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Samaritan recognizes mental health awareness month

Published on: May 1, 2024

Do you treat your mental health with the same care and attention as you do your physical health?

It’s a simple yet important question to consider, especially as we enter Mental Health Awareness Month. Observed every May, this nationwide recognition event shines a light on the often overlooked but critically important aspects of our mental well-being.

For most of us, the honest answer to the above question is “no.” When we have cold or flu-like symptoms, we consult our doctor or an urgent care clinic. If we chip a tooth, we make an appointment with a dentist. Yet, when we feel anxious, depressed or experience a traumatic event, we often avoid asking for help.

“It is quite common for people to brush off feelings of anxiety or depression rather than seek help from a mental health professional,” says Tina O’Neil, director of mental health services at Samaritan Health. “Some may think they can handle these feelings on their own, or they might feel embarrassed or ashamed about seeking help. Some people may not even realize that what they are experiencing is a mental health issue.”

Watch for warning signs

Identifying the warning signs of mental illness can be a difficult – but critical – first step toward getting help. All individuals have different behaviors, and all illnesses have different symptoms, but the following are some common warning signs of mental illness:

  • Excessive worrying or fear
  • Feeling excessively sad or low
  • Confused thinking or problems concentrating and learning
  • Extreme mood changes, including uncontrollable “highs” or feelings of euphoria
  • Prolonged or strong feelings of irritability or anger
  • Avoiding friends and social activities
  • Changes in sleeping habits or feeling tired and low energy
  • Changes in eating habits, such as increased hunger or lack of appetite
  • Changes in sex drive
  • Overuse of substances such as alcohol or drugs
  • Inability to carry out daily activities or handle daily problems and stress

“Children and teens may also show warning signs of mental illness,” says Samaritan Psychiatrist Daniel J. Williamson, MD. “It is important to be aware of certain behaviors in youth, especially since they may not be capable of or comfortable talking about their full emotions at home.”

In addition to the warning signs listed above, Dr. Williamson encourages families to watch for the following signs in children and adolescents.

  • Changes in school performance
  • Excessive worry or anxiety, for instance fighting to avoid bed or school
  • Hyperactive behavior
  • Frequent nightmares
  • Frequent disobedience or aggression
  • Frequent temper tantrums

Reaching out for help

Image shows a therapist during session with a young patient.

If you notice any of these warning signs, or even if you think you do, the next step is to reach out for help. Start by voicing your concerns to a trusted family member, friend or your primary care doctor. Then get in touch with a mental health professional in your area.

Here in the North Country, Samaritan offers comprehensive mental health services for patients of all ages. The Samaritan Outpatient Behavioral Health clinic, located at 1575 Washington Street in Watertown, provides various forms of counseling, talk therapy, medication-based treatment, and other interventions.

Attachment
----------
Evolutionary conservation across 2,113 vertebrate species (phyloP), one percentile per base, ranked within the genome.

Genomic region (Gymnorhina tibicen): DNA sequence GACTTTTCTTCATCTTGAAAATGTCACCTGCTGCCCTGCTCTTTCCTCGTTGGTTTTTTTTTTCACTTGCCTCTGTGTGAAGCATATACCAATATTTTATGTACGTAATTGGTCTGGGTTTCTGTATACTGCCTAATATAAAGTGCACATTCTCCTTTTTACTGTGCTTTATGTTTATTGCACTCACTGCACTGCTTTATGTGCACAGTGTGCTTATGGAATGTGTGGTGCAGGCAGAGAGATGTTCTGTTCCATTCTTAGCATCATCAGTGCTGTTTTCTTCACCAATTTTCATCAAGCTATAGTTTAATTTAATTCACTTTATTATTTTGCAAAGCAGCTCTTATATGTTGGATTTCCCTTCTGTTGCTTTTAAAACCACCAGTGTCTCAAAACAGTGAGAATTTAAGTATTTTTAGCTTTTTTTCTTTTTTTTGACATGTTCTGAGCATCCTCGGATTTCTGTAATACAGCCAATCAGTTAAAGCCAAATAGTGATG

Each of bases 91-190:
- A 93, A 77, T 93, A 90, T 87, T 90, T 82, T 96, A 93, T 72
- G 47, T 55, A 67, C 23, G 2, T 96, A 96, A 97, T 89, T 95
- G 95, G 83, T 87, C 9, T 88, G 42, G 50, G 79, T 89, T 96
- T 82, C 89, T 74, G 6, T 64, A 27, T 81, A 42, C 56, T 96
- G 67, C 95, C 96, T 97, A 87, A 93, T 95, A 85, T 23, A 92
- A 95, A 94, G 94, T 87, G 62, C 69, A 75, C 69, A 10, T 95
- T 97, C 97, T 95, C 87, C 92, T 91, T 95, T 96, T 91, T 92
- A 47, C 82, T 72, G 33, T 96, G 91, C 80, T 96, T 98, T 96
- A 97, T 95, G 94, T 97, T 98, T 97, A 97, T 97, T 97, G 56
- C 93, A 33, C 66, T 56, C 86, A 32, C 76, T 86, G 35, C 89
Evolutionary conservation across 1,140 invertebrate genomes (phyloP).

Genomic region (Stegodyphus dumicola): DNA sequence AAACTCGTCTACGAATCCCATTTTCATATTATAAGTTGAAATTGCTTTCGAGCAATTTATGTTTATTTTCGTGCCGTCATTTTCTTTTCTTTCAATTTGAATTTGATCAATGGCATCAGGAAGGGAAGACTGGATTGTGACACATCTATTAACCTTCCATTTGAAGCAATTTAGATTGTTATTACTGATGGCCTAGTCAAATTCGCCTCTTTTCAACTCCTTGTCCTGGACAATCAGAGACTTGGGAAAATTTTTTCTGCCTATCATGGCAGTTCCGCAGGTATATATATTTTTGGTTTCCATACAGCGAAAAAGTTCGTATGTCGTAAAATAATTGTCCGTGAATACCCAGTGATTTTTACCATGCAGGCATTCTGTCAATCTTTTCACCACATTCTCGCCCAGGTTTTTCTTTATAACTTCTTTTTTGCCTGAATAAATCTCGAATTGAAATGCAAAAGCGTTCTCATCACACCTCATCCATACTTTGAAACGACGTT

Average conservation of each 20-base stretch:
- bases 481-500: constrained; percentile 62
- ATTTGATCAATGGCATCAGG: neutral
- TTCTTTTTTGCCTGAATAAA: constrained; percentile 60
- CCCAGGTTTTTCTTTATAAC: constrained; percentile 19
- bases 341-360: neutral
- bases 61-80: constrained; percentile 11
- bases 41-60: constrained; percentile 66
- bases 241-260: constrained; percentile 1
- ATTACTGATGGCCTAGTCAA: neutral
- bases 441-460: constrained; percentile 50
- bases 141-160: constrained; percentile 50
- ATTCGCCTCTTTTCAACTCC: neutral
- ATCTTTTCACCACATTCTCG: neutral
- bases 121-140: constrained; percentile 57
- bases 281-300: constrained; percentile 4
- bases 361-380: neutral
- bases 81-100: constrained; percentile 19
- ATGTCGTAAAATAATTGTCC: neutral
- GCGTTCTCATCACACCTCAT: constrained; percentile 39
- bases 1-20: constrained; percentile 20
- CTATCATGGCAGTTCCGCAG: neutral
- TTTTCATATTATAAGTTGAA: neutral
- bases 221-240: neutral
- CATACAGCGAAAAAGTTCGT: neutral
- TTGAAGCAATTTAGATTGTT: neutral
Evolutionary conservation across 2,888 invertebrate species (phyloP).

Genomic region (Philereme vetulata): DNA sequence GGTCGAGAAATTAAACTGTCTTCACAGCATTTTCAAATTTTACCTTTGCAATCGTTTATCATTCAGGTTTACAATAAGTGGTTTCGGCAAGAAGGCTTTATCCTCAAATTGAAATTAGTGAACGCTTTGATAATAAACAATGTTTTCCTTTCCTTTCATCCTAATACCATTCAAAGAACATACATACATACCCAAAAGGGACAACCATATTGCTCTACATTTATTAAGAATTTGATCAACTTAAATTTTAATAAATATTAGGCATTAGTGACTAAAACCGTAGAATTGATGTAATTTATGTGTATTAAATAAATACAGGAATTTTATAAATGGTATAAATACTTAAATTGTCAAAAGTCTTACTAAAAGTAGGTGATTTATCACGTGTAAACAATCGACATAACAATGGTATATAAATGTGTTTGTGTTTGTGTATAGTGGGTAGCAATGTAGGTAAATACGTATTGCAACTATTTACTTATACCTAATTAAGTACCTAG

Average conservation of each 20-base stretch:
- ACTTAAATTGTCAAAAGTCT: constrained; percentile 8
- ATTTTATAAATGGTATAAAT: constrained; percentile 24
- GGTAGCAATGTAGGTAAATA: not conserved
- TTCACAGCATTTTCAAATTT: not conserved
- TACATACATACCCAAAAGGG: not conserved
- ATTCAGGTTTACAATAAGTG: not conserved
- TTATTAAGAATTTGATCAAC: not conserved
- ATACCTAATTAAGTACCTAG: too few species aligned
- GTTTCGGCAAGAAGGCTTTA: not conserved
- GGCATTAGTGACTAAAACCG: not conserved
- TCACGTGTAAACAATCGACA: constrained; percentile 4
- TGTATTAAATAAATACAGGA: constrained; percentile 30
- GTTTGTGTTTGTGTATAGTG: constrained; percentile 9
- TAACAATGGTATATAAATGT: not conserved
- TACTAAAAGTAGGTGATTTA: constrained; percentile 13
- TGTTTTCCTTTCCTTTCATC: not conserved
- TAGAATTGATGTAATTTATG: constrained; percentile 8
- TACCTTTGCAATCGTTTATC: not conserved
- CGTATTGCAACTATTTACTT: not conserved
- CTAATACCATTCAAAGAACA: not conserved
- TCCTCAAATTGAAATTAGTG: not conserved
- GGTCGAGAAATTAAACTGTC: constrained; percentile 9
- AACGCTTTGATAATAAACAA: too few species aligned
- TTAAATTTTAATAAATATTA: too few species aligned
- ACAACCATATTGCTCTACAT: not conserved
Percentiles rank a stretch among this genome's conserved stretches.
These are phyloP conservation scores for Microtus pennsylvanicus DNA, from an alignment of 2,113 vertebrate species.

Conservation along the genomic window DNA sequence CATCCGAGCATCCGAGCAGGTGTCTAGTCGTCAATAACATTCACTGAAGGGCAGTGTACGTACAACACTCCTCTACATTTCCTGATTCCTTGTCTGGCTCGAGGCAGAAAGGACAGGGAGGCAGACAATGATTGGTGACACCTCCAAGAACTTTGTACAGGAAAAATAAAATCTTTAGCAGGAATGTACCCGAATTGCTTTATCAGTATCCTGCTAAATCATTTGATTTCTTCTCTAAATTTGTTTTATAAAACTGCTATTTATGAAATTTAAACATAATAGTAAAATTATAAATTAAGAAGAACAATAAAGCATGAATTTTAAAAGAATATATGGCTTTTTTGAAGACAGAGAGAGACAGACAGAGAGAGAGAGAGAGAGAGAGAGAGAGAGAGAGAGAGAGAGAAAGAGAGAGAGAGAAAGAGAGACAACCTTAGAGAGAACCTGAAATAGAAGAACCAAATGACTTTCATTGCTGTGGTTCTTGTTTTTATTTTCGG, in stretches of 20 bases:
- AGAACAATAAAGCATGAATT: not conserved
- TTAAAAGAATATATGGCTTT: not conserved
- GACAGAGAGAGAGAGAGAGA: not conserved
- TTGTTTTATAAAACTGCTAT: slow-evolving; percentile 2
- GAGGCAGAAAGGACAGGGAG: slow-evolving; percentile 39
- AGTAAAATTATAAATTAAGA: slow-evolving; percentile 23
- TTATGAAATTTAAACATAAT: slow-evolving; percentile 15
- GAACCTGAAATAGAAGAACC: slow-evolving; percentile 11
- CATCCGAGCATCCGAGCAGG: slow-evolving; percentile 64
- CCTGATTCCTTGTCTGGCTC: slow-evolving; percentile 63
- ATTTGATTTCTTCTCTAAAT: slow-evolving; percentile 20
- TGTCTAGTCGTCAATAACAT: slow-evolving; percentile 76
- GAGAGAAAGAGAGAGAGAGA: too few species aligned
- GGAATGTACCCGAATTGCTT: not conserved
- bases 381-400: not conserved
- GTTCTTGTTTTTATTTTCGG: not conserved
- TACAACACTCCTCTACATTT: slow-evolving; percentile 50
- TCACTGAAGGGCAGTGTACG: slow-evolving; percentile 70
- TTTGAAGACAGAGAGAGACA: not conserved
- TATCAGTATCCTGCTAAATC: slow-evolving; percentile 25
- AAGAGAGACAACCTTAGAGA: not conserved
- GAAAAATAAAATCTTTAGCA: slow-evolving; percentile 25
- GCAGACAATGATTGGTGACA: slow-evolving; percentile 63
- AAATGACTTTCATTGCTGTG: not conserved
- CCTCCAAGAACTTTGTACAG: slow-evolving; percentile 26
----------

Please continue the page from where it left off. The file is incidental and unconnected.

“Our specialists are trained to treat anxiety disorders, mood disorders — including depression — sleep disorders, psychotic disorders, and just about any other mental or behavioral health concern a patient may need help with,” O’Neil says. “Treatment is tailored to each patient, and we even offer counseling specific to couples, families and other situations.”

New patients can access Samaritan’s Outpatient Behavioral Health clinic by coming to walk-in hours from 8:00–11:00 a.m. Monday through Friday. During the initial walk-in appointment, a caregiver will collect medical history, perform a brief assessment, and schedule a follow-up appointment with a therapist. Space is limited at walk-in hours.

In addition to providing outpatient care, Samaritan has resources to help in urgent mental health situations. The emergency department at Samaritan Medical Center has a unit dedicated to behavioral health emergencies, and just upstairs, a 32-bed inpatient mental health unit provides a safe, caring and confidential environment for adults experiencing a severe psychiatric crisis.

Fighting against stigma

“One other thing I would like to mention about Samaritan is our commitment to educating patients, families and the community about mental health,” says O’Neil. “Raising awareness is our best way to fight against stigma and to help people feel more comfortable about seeking the care they need.”

Fortunately, O’Neil says, she has seen public opinion on mental health changing for the better in recent years, thanks in part to efforts such as Mental Health Awareness Month. Recent polling shows that 23% of American adults visited a mental health professional in 2022, up from just 13% of adults in 2004.

This shows that, while the need for mental health services has increased, so has the emphasis on seeking out help and achieving mental wellness. This trend is inspiring to O’Neil, who hopes to see the support and acceptance continue.

“We want everyone to feel comfortable seeking care for their mental health,” she says. “We can all benefit from counseling or talk therapy at certain points in our lives, just like we all benefit from regular visits to the doctor or dentist.”

If you or someone you know is in a mental health crisis and unsure what to do, an urgent mental health hotline is available 24 hours a day, 7 days a week by calling or texting 988.

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